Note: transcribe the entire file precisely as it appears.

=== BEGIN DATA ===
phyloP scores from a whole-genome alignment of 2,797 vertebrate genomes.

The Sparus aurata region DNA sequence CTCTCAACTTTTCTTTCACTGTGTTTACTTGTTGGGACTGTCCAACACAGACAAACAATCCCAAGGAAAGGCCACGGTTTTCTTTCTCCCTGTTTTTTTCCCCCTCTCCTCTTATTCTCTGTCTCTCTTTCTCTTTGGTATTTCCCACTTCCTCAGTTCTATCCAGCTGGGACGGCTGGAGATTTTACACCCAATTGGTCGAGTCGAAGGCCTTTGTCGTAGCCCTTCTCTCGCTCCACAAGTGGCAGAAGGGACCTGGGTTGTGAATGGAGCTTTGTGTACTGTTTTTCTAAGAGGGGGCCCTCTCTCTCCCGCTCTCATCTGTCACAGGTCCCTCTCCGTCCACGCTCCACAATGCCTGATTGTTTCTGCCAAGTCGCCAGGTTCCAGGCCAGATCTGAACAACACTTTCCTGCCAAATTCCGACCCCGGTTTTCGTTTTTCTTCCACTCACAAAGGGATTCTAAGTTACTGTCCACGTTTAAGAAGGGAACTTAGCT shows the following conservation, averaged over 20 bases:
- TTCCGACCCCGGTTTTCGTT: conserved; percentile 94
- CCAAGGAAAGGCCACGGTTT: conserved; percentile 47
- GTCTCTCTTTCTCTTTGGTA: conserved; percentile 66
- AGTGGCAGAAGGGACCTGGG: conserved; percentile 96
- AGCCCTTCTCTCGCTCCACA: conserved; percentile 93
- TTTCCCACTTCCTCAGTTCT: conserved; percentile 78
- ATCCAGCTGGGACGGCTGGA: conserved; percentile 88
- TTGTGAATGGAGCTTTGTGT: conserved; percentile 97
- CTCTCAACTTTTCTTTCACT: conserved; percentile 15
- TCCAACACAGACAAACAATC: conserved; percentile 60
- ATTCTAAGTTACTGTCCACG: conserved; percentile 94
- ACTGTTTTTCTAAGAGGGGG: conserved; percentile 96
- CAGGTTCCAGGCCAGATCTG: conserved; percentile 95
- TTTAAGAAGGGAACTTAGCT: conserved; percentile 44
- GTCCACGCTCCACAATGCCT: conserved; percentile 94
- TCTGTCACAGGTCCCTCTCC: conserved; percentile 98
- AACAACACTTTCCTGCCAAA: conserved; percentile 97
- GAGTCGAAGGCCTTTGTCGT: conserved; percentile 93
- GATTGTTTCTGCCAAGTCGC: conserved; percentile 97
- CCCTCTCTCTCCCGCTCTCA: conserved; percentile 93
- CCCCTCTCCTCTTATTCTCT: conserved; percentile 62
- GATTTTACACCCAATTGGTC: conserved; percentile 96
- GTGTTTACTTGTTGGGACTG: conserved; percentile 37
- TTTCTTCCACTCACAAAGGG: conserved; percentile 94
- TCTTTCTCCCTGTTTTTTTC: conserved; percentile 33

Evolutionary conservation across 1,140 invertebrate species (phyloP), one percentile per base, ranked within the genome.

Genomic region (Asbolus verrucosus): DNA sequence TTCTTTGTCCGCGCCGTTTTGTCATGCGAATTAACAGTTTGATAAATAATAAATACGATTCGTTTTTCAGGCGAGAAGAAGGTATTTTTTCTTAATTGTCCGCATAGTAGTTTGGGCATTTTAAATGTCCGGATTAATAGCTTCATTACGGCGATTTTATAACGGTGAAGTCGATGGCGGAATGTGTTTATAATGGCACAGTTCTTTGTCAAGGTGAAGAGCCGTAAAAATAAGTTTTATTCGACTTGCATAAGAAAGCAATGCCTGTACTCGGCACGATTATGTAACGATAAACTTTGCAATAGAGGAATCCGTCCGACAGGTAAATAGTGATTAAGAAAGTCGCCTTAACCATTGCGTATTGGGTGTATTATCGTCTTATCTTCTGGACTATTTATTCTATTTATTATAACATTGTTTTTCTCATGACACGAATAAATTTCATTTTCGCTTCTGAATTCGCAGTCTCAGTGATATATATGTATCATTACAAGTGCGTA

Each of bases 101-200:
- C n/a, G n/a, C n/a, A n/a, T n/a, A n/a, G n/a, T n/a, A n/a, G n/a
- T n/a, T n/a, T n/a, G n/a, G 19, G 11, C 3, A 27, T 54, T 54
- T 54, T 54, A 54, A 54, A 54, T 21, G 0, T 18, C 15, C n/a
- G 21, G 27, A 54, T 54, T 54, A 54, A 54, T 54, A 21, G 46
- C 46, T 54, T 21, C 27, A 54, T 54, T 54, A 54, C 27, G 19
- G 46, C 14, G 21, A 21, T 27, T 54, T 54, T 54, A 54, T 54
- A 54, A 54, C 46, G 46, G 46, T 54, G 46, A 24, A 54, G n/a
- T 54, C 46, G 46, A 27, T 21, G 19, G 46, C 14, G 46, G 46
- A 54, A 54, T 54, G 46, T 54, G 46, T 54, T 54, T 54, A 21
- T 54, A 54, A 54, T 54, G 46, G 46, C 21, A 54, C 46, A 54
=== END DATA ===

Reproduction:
phyloP scores from a whole-genome alignment of 2,797 vertebrate genomes.

The Sparus aurata region DNA sequence CTCTCAACTTTTCTTTCACTGTGTTTACTTGTTGGGACTGTCCAACACAGACAAACAATCCCAAGGAAAGGCCACGGTTTTCTTTCTCCCTGTTTTTTTCCCCCTCTCCTCTTATTCTCTGTCTCTCTTTCTCTTTGGTATTTCCCACTTCCTCAGTTCTATCCAGCTGGGACGGCTGGAGATTTTACACCCAATTGGTCGAGTCGAAGGCCTTTGTCGTAGCCCTTCTCTCGCTCCACAAGTGGCAGAAGGGACCTGGGTTGTGAATGGAGCTTTGTGTACTGTTTTTCTAAGAGGGGGCCCTCTCTCTCCCGCTCTCATCTGTCACAGGTCCCTCTCCGTCCACGCTCCACAATGCCTGATTGTTTCTGCCAAGTCGCCAGGTTCCAGGCCAGATCTGAACAACACTTTCCTGCCAAATTCCGACCCCGGTTTTCGTTTTTCTTCCACTCACAAAGGGATTCTAAGTTACTGTCCACGTTTAAGAAGGGAACTTAGCT shows the following conservation, averaged over 20 bases:
- TTCCGACCCCGGTTTTCGTT: conserved; percentile 94
- CCAAGGAAAGGCCACGGTTT: conserved; percentile 47
- GTCTCTCTTTCTCTTTGGTA: conserved; percentile 66
- AGTGGCAGAAGGGACCTGGG: conserved; percentile 96
- AGCCCTTCTCTCGCTCCACA: conserved; percentile 93
- TTTCCCACTTCCTCAGTTCT: conserved; percentile 78
- ATCCAGCTGGGACGGCTGGA: conserved; percentile 88
- TTGTGAATGGAGCTTTGTGT: conserved; percentile 97
- CTCTCAACTTTTCTTTCACT: conserved; percentile 15
- TCCAACACAGACAAACAATC: conserved; percentile 60
- ATTCTAAGTTACTGTCCACG: conserved; percentile 94
- ACTGTTTTTCTAAGAGGGGG: conserved; percentile 96
- CAGGTTCCAGGCCAGATCTG: conserved; percentile 95
- TTTAAGAAGGGAACTTAGCT: conserved; percentile 44
- GTCCACGCTCCACAATGCCT: conserved; percentile 94
- TCTGTCACAGGTCCCTCTCC: conserved; percentile 98
- AACAACACTTTCCTGCCAAA: conserved; percentile 97
- GAGTCGAAGGCCTTTGTCGT: conserved; percentile 93
- GATTGTTTCTGCCAAGTCGC: conserved; percentile 97
- CCCTCTCTCTCCCGCTCTCA: conserved; percentile 93
- CCCCTCTCCTCTTATTCTCT: conserved; percentile 62
- GATTTTACACCCAATTGGTC: conserved; percentile 96
- GTGTTTACTTGTTGGGACTG: conserved; percentile 37
- TTTCTTCCACTCACAAAGGG: conserved; percentile 94
- TCTTTCTCCCTGTTTTTTTC: conserved; percentile 33

Evolutionary conservation across 1,140 invertebrate species (phyloP), one percentile per base, ranked within the genome.

Genomic region (Asbolus verrucosus): DNA sequence TTCTTTGTCCGCGCCGTTTTGTCATGCGAATTAACAGTTTGATAAATAATAAATACGATTCGTTTTTCAGGCGAGAAGAAGGTATTTTTTCTTAATTGTCCGCATAGTAGTTTGGGCATTTTAAATGTCCGGATTAATAGCTTCATTACGGCGATTTTATAACGGTGAAGTCGATGGCGGAATGTGTTTATAATGGCACAGTTCTTTGTCAAGGTGAAGAGCCGTAAAAATAAGTTTTATTCGACTTGCATAAGAAAGCAATGCCTGTACTCGGCACGATTATGTAACGATAAACTTTGCAATAGAGGAATCCGTCCGACAGGTAAATAGTGATTAAGAAAGTCGCCTTAACCATTGCGTATTGGGTGTATTATCGTCTTATCTTCTGGACTATTTATTCTATTTATTATAACATTGTTTTTCTCATGACACGAATAAATTTCATTTTCGCTTCTGAATTCGCAGTCTCAGTGATATATATGTATCATTACAAGTGCGTA

Each of bases 101-200:
- C n/a, G n/a, C n/a, A n/a, T n/a, A n/a, G n/a, T n/a, A n/a, G n/a
- T n/a, T n/a, T n/a, G n/a, G 19, G 11, C 3, A 27, T 54, T 54
- T 54, T 54, A 54, A 54, A 54, T 21, G 0, T 18, C 15, C n/a
- G 21, G 27, A 54, T 54, T 54, A 54, A 54, T 54, A 21, G 46
- C 46, T 54, T 21, C 27, A 54, T 54, T 54, A 54, C 27, G 19
- G 46, C 14, G 21, A 21, T 27, T 54, T 54, T 54, A 54, T 54
- A 54, A 54, C 46, G 46, G 46, T 54, G 46, A 24, A 54, G n/a
- T 54, C 46, G 46, A 27, T 21, G 19, G 46, C 14, G 46, G 46
- A 54, A 54, T 54, G 46, T 54, G 46, T 54, T 54, T 54, A 21
- T 54, A 54, A 54, T 54, G 46, G 46, C 21, A 54, C 46, A 54